HOW FAR WE'VE FALLENA DECADE OF DECREASED FUNDING FOR NORTH CAROLINA SCHOOLS

$65.98

Classroom materials funding per student, 2008-09

$30.55

Classroom materials funding per student, 2017-18

Per-student funding for classroom materials is less than half of what it was before the recession, forcing teachers to buy school supplies with their own money to make up the difference.

SINCE 2008-09, PER-STUDENT FUNDING FOR CLASSROOM MATERIALS HAS FALLEN BY 54%, ADJUSTED FOR INFLATION.

" In no other profession in the world are workers tasked with moving mountains while being stripped of the resources to do so and then blamed when that mountain doesn't budge enough."
- Dave Wils, North Carolina Teacher

Take Action - or - Learn More
"Sure, the GOP budget gives teachers an average pay raise of 3.3 percent, but it’s a paltry sum if the intent is to make up for years of underpaying those entrusted with the future of North Carolina’s children, and thus the future itself."
25th

NC Teacher Pay Ranking, 2008-09

35th

NC Teacher Pay Ranking, 2017-18

Teachers continue to leave North Carolina at an alarming rate, and the reason is clear. We pay thousands of dollars less to teachers than our neighboring states. Even Texas routinely holds job fairs in NC to recruit our best and brightest teachers - and offering a $9,000 raise.

AVERAGE TEACHER PAY IN NORTH CAROLINA IS MORE THAN $9,000 LESS THAN THE NATIONAL AVERAGE


"I do not want to work a second job the rest of my career, that's not why I went to university."
- Elyse, Pitt County Teacher

Take Action - or - Learn More

After a busy day teaching school, Elyse Canon heads to the mall to work evenings and weekends.

Meet Elyse, a Pitt County high school teacher

Elyse is a high school psychology teacher in Pitt County in Eastern North Carolina. North Carolina's teaching salaries have not kept pace with inflation, so to help make ends meet, Elyse also moonlights evenings and weekends at a clothing retail store in her local shopping mall. North Carolina's classroom supply budget adjusted for inflation and enrollment growth is also down 54% since 2008. Elyse, like many NC teachers, are spending their own money to try to meet the needs of their students.


Share Elyse's story

Take Action - or - Learn More

High school teacher Denise Smith leaves the Macy's department store in Durham after another 16-hour day teaching and working in retail.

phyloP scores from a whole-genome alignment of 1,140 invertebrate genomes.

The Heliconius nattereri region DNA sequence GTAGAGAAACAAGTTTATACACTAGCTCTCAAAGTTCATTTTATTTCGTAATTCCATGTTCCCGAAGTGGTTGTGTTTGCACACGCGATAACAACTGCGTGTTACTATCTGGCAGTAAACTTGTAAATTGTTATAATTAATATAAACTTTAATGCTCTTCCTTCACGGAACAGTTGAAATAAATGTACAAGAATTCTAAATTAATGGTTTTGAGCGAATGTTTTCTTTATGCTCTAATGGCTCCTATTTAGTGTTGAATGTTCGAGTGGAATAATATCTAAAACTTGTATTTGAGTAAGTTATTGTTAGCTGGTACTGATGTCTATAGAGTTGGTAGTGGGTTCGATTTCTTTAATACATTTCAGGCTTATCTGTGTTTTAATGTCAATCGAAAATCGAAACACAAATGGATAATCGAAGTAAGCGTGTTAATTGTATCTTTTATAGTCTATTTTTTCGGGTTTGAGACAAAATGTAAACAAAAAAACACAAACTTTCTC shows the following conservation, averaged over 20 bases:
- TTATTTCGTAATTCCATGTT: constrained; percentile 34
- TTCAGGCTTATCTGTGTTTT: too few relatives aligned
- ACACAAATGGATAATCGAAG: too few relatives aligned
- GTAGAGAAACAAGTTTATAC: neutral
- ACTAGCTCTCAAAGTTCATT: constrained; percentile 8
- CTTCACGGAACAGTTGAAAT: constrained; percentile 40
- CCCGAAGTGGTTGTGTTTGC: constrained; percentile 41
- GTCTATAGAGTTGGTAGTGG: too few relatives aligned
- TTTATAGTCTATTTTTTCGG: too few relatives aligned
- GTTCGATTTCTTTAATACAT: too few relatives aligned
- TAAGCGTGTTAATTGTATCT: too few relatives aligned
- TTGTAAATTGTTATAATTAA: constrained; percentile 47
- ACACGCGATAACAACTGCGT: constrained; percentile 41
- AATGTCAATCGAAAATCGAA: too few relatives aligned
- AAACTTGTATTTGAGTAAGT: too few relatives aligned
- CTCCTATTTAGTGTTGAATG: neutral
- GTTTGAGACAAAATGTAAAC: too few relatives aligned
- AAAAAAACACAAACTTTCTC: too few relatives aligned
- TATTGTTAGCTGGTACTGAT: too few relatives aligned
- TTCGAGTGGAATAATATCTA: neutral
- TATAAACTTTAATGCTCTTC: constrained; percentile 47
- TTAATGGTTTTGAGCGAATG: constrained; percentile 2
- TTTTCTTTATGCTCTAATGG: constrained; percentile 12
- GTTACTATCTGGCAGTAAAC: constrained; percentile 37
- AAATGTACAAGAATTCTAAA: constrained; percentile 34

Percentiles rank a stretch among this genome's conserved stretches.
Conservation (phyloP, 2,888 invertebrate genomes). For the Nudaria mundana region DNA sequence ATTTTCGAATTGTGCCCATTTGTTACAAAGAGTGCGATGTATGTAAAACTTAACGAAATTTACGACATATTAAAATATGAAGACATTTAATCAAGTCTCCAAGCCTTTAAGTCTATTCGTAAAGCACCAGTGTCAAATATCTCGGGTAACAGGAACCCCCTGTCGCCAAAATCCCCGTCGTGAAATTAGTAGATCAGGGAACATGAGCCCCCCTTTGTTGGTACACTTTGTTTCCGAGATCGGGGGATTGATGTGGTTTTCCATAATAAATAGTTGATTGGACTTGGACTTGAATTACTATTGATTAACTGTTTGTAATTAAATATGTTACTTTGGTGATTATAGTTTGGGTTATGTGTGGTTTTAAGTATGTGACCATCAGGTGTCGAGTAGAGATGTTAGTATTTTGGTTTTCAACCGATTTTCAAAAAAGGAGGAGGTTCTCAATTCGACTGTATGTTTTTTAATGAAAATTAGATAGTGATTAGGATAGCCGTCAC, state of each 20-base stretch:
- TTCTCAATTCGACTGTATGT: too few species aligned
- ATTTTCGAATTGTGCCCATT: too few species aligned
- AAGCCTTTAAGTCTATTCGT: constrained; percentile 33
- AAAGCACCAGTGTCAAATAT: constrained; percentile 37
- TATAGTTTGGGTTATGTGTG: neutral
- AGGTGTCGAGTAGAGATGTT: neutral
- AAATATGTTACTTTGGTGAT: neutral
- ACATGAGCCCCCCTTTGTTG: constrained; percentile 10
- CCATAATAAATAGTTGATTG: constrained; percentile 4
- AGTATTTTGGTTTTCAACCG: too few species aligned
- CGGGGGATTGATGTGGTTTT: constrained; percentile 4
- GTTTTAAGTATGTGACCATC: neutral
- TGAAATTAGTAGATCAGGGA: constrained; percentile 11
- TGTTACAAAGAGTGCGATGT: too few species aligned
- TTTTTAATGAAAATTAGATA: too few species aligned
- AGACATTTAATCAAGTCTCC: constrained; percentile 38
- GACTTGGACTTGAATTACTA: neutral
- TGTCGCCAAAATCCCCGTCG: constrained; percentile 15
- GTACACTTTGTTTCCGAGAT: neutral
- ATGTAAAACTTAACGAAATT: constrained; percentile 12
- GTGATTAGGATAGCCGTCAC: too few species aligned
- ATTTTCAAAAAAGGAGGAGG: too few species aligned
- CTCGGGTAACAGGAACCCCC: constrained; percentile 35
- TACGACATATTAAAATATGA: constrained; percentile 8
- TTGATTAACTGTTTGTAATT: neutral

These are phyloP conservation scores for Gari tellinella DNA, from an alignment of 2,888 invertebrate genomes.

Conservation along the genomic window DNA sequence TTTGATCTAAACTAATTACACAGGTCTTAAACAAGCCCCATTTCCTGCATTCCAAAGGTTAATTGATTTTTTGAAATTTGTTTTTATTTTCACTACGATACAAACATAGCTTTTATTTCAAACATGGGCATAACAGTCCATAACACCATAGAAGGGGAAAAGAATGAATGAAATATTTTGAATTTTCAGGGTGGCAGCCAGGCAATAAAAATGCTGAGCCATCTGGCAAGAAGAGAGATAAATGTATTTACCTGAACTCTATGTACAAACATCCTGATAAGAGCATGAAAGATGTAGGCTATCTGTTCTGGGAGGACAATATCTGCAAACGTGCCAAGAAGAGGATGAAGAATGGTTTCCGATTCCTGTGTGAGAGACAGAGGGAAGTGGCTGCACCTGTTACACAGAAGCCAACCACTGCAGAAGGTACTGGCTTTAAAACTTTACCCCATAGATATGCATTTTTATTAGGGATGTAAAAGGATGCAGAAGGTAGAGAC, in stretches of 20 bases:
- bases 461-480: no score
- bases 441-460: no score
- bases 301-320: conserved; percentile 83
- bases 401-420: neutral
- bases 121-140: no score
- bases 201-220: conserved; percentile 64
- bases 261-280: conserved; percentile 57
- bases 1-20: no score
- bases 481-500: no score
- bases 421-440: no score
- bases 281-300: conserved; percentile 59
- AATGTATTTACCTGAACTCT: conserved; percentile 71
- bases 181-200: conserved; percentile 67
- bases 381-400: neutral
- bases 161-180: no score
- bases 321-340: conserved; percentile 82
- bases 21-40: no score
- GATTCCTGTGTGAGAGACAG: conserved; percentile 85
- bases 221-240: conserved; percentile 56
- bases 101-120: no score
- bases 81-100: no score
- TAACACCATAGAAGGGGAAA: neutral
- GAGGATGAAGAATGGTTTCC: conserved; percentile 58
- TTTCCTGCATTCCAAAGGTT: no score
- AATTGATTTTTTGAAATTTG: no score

Meet Denise, a Chatham County high school teacher

When we caught up with Denise before Christmas in 2015, she was commuting 50 minutes after school to work retail at Macy's department store at night. She had a simple message for then-Governor Pat McCrory - teachers don't fee appreciated. Today, North Carolina has a new governor, but the legislature's budget (when adjusted for inflation) would still pay teachers less than they were paid in 2008-09. Denise is still teaching, but she's also still working at Macy's.


Share Denise's story

22,502

State-Funded TA Positions, 2008-09

15,720

State-Funded TA Positions, 2017-18

There are 6,782 fewer state-funded teaching assistant positions in North Carolina than we had in 2008-09. And in recent years, politicians have proposed even more dramatic cuts, including one proposal in 2015 that would eliminate more than half of all state-funded TAs and would be the largest layoff in state history.


$6,793

Per-Student Investment in 2008-09

$6,317

Per-Student Investment in 2017-18

While the stock market has more than recovered from the Great Recession, education funding in North Carolina has continued to lag. In fact, adjusted for inflation and growth in student enrollment, only six states have seen a larger drop in per-student investment than North Carolina.


WE ARE INVESTING $476 LESS PER STUDENT THIS YEAR THAN WE DID IN 2008-09, ADJUSTED FOR INFLATION AND ENROLLMENT GROWTH

Take Action - or - Learn More
"We have a state that is dismantling our public school system. This state is going in the wrong direction when it comes to public education."

- Paul Bailey, Republican School Board Member, Charlotte-Mecklenburg Schools